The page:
Local News

County may take Chemours to court

23 Chemours logoThe Cumberland County Board of Commissioners has decided to engage a law firm to deal with Chemours contamination of well water in the Gray’s Creek area. “Developing a long-term financially sustainable water system that will address GENX contamination is one of this board’s top priorities,” said County Commission Chairman Charles Evans. County Manager Amy Cannon noted the county has been in discussion with Chemours for a year and a half about funding a public water system to address the contamination of private wells in the area near Chemours’ Fayetteville Works plant on the Cumberland-Bladen County line. “We had hoped to be able to resolve it to our mutual satisfaction,” Cannon said. “At this point, we believe the next step is to hire a legal team to assist us with funding.” Cannon has projected that it will cost about $64 million to build a water system in the Gray’s Creek area. Commissioner Toni Stewart, who lives there, said her neighbors are worried about their health. “Ultimately the sooner we can get a public water system in place the sooner we can mitigate this serious public health issue,” said County Attorney Rick Moorefield. In January 2020, Cumberland County Commissioners agreed to set aside $10.5 million to help pay for public water in the area. The first phase would provide water along Alderman Road and the Gray’s Creek Elementary Schools.

Judge cleared of assault after prosecutor finds no evidence to support claim

Judge John TysonAppeals Court Judge John Tyson has been cleared of an assault allegation after a state prosecutor said there is no evidence of a crime.

“My client is pleased to hear of the rightful dismissal of the summons against him,” attorney David Courie said in a statement released today. “False allegations should be dismissed. It is bad enough to be falsely charged and to suffer a rush to judgment by some despite the evidence, but it need not be followed up by blind prosecution.”

In May, Myahtaeyarra Warren swore to a magistrate that Tyson committed assault with a deadly weapon by attempting to hit her with his SUV. Warren had been protesting in the vicinity of the Market House in downtown Fayetteville when Tyson drove his vehicle around the traffic circle on May 7.

At least two other protestors reported witnessing the incident, claiming people had to “jump back to not get hit by the vehicle” and “people standing on the mural section had to back up to the fence…”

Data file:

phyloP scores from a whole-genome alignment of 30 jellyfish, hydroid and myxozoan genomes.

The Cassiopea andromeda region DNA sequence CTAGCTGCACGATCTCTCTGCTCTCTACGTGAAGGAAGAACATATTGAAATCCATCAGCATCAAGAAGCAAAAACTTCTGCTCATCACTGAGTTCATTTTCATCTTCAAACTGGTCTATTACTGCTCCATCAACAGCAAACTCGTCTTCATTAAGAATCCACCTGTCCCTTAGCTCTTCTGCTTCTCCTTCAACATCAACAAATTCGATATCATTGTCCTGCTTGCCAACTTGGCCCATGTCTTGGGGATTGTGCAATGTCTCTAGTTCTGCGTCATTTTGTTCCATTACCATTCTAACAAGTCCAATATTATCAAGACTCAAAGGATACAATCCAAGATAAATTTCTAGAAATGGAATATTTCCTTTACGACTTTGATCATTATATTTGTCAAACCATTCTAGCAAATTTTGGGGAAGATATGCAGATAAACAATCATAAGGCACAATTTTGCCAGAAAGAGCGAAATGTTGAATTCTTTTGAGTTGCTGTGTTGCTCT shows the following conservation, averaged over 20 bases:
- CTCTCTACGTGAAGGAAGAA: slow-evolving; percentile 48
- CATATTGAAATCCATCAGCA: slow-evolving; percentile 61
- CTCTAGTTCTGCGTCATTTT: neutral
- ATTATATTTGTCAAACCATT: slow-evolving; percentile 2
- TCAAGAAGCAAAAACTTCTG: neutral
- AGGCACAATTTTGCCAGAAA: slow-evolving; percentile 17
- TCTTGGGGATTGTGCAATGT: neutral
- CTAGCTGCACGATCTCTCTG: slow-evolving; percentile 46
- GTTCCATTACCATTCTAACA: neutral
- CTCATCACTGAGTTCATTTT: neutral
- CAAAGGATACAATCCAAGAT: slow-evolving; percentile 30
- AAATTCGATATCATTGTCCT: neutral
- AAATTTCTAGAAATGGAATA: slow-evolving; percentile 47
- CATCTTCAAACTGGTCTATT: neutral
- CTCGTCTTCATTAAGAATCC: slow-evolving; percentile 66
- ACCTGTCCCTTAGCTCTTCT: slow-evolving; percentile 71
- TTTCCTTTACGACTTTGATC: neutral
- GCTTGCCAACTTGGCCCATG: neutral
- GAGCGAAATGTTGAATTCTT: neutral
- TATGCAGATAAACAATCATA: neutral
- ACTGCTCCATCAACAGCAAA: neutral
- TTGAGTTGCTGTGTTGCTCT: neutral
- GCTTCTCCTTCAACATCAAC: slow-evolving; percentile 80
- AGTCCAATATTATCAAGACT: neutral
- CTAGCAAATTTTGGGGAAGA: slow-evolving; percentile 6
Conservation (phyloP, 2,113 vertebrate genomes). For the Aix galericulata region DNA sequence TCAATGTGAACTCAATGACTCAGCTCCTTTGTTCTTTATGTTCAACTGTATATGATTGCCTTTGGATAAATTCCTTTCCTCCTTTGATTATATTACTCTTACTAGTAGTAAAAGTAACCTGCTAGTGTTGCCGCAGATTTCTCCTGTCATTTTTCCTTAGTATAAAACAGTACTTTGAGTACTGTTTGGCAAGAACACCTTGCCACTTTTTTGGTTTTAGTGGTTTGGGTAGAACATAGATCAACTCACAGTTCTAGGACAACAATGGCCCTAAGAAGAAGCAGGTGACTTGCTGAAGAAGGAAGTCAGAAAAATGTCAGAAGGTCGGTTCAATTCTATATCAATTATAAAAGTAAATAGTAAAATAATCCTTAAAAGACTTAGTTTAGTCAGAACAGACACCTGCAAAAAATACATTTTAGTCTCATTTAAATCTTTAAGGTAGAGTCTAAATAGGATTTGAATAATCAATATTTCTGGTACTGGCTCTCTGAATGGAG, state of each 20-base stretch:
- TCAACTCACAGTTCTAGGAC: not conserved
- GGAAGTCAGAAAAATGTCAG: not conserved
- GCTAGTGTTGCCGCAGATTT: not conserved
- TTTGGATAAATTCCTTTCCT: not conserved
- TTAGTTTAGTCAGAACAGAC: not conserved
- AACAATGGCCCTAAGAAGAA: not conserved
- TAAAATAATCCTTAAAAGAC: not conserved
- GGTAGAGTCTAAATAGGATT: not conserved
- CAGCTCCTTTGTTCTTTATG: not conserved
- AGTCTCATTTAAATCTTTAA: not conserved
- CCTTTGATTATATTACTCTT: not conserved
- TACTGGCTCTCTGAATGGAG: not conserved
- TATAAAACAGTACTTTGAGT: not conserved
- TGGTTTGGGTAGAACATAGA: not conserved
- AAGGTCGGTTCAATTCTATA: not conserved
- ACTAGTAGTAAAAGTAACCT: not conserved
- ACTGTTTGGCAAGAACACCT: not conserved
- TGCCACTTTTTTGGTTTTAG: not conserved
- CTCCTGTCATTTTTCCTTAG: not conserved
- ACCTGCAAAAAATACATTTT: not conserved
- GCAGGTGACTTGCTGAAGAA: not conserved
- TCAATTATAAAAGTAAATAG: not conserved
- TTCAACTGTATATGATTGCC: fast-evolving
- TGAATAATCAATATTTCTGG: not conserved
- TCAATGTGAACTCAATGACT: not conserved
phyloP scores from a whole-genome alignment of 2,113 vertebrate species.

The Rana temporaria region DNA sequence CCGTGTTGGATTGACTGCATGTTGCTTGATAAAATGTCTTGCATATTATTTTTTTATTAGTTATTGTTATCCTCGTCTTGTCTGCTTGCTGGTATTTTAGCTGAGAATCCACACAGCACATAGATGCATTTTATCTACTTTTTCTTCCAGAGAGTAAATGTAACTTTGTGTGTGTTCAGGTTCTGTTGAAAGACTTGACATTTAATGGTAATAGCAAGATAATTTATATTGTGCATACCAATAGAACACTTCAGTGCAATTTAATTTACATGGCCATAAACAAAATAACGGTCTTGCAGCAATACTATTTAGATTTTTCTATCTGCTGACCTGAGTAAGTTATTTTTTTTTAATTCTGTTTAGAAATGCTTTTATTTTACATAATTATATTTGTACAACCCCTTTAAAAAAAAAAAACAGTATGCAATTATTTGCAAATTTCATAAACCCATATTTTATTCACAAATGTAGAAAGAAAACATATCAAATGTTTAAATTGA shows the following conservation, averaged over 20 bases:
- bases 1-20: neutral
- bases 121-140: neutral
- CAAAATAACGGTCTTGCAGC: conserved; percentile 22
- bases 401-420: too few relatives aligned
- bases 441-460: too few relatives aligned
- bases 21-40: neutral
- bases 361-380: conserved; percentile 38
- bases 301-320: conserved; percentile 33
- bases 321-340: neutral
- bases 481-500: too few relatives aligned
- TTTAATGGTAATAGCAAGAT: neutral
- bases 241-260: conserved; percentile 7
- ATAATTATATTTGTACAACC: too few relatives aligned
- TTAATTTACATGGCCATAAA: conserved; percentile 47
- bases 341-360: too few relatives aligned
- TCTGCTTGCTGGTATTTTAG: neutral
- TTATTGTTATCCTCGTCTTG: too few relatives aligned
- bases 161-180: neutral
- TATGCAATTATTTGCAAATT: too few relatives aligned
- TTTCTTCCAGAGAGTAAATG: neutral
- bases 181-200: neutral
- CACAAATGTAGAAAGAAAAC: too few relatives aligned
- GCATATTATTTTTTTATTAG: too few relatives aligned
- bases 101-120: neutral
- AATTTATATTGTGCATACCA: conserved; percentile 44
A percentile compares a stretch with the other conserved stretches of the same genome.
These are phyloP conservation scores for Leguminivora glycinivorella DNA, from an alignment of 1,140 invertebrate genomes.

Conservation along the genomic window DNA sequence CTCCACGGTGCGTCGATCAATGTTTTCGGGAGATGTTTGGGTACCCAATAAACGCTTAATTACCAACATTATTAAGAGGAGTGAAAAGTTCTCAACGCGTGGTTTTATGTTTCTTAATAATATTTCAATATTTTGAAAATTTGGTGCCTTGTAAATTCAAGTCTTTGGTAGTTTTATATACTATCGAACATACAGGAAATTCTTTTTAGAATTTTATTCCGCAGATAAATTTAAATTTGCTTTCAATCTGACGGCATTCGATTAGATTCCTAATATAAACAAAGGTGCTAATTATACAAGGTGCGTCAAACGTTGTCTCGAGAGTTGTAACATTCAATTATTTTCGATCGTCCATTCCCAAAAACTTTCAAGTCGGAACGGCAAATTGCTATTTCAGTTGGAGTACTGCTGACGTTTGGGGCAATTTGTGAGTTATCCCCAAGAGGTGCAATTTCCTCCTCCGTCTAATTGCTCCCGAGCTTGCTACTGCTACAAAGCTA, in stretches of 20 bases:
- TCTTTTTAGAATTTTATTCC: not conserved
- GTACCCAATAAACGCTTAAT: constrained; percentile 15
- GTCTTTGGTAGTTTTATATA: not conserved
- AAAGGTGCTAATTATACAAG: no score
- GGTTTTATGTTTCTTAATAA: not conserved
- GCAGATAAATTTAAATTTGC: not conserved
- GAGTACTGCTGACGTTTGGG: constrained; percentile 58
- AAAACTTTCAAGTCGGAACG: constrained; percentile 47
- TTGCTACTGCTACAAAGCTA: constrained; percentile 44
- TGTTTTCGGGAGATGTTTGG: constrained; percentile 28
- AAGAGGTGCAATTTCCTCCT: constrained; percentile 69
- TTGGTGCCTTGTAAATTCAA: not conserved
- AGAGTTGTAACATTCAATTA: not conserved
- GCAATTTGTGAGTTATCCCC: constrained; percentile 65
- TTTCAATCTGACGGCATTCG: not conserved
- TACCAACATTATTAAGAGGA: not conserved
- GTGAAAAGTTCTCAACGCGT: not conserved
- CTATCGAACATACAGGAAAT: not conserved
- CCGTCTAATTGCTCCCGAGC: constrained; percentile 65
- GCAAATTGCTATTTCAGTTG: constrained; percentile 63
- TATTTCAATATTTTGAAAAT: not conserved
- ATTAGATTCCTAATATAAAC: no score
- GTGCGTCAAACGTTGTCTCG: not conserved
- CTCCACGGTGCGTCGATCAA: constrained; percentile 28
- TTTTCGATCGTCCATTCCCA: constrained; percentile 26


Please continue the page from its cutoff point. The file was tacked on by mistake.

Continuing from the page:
The charge was referred to the independent Conference of District Attorneys after the local District Attorney’s office recused itself from handling the case, citing conflict of interest as Judge Tyson hears direct appeals of cases prosecuted in the county.

According to Cumberland County Court documents released June 11, “the State obtained, reviewed, and agreed to release six different city cameras that captured various aspects of the described event.”

The state reviewed the footage with Warren on June 10. “After this review, Ms. Warren and her mother acknowledged that Ms. Warren was standing on the sidewalk, leaned up against the fence before, during, and after Tyson’s car passed by them. Tyson’s car never moved towards Ms. Warren or any other protestor present.”

The Dismissal document goes on to state that “the State finds no credible evidence that a crime was committed … the video evidence clearly shows no interaction between Ms. Warren and Mr. Tyson and no evidence of an assault.”

The document further provides that “none of the three people on the circle side of the street reacted in any way to Mr. Tyson’s vehicle passing.”

After the summons was dismissed, Courie elaborated on Tyson’s service as a lawyer, judge, professor and local businessman. “He has spent his life taking responsibility, caring for his family and others, and investing and giving back to his hometown and state.”

“Our laws and criminal justice system cannot support the opportunistic use of the law and smearing of honest reputations earned over a lifetime of work and contributions to our state,” Courie said in a statement. “It can ruin lives and reputations, undermine the credibility of actual criminal acts, and result in the wasting of valuable local law enforcement and court resources in our community.”

Pictured: Judge John Tyson courtesy nccourts.gov

Methodist U Golf: Women win NCAA Div. III National Championship; Men finish 2nd in nation

11 MU Golf National ChampsMethodist University erased a four-shot deficit on the final day of the NCAA Division III Women's Golf National Championship in May and scored its 26th Championship.

“To say I am excited is an understatement,” said head women’s golf coach Tom Inczauskis as his team was greeted on campus by students, faculty and staff after the long trip from East Lansing, Mich.

“I am so proud of the players and all they’ve overcome during this COVID-impacted school year and athletic season.”

Combined with the success of the men’s golf team, which finished as the national runners-up, the MU women brought home the Monarch’s 38th national championship in golf.

The women’s team — consisting of Ingrid Steingrimsen, Jillian Drinkard, Paige Church, Maggie Williams and Abby Bloom, and led by Inczauskis and assistant coach Brock White — took over second place from George Fox University with Day 2’s tournament-low round of 300, inching to within one stroke of leader Carnegie Mellon University.

CMU extended that narrow margin to four strokes but was unable to hold off Methodist in the final round.

The deficit was down to a single stroke after three holes, was erased on No. 4 and tilted in Methodist’s favor on the par-4 sixth hole, when the Monarchs played the hole in even par while CMU played it in three over.

That three-stroke advantage grew to as many as six before Methodist settled for a five-stroke victory and its national title.